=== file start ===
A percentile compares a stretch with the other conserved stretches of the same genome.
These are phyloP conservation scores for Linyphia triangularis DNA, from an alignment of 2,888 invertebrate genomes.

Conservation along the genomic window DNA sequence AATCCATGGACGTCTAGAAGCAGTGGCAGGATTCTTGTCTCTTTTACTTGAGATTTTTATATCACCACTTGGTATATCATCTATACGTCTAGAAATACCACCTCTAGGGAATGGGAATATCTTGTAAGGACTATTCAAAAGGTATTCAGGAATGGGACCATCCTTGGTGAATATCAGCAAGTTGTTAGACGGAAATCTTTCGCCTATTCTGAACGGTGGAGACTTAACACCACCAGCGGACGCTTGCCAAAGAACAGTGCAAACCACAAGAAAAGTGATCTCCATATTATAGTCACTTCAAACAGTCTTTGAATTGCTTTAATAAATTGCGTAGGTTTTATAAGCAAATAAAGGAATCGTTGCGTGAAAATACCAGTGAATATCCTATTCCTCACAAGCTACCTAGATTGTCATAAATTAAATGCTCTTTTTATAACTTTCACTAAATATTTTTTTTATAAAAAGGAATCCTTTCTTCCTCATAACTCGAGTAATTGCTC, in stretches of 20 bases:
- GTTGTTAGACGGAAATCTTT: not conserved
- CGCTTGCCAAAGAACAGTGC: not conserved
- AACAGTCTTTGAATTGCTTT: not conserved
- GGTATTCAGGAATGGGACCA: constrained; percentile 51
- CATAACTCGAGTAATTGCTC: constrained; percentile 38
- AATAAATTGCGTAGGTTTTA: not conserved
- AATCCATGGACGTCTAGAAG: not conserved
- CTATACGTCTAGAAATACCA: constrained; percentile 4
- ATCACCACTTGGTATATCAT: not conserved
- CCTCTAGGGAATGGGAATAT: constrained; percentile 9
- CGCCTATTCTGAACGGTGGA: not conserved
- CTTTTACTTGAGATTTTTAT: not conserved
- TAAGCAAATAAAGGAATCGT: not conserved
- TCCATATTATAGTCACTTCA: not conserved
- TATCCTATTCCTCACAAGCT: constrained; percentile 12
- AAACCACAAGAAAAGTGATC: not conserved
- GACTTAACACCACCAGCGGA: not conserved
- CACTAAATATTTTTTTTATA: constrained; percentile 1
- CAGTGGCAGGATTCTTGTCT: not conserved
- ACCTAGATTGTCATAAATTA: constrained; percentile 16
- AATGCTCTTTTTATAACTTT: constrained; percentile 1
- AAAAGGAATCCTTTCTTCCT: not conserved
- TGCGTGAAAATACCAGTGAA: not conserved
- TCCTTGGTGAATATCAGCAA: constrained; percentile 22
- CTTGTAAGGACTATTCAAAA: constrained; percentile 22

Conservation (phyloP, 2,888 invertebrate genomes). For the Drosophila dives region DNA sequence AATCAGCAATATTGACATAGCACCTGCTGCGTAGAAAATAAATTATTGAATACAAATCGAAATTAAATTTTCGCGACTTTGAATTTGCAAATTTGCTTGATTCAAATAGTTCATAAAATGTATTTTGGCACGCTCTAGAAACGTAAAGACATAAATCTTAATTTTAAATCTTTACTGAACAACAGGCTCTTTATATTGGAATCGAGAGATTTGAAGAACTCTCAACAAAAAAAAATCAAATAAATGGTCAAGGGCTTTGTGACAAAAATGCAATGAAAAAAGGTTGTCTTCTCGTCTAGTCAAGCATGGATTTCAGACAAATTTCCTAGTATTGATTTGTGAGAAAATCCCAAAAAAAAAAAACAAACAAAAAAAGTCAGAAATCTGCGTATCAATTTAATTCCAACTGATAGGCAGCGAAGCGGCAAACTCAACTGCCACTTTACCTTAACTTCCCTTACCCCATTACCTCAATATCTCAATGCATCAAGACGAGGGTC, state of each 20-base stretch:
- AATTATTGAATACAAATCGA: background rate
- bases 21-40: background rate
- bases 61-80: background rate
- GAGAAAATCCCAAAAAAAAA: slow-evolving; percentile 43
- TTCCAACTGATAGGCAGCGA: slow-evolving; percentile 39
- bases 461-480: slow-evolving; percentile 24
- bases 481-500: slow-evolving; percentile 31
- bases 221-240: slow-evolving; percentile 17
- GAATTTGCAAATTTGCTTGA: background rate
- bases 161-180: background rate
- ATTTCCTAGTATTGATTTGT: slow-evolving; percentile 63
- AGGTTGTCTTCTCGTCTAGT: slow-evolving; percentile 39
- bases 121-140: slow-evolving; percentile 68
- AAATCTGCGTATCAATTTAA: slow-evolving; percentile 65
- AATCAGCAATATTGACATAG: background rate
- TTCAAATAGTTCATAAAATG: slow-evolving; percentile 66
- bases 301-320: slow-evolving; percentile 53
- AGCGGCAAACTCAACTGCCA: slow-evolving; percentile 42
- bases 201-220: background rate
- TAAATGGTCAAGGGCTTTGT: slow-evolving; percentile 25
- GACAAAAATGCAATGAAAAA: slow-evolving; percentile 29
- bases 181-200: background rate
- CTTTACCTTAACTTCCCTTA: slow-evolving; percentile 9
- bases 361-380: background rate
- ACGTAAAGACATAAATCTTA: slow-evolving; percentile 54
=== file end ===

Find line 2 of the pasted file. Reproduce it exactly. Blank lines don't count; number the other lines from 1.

These are phyloP conservation scores for Linyphia triangularis DNA, from an alignment of 2,888 invertebrate genomes.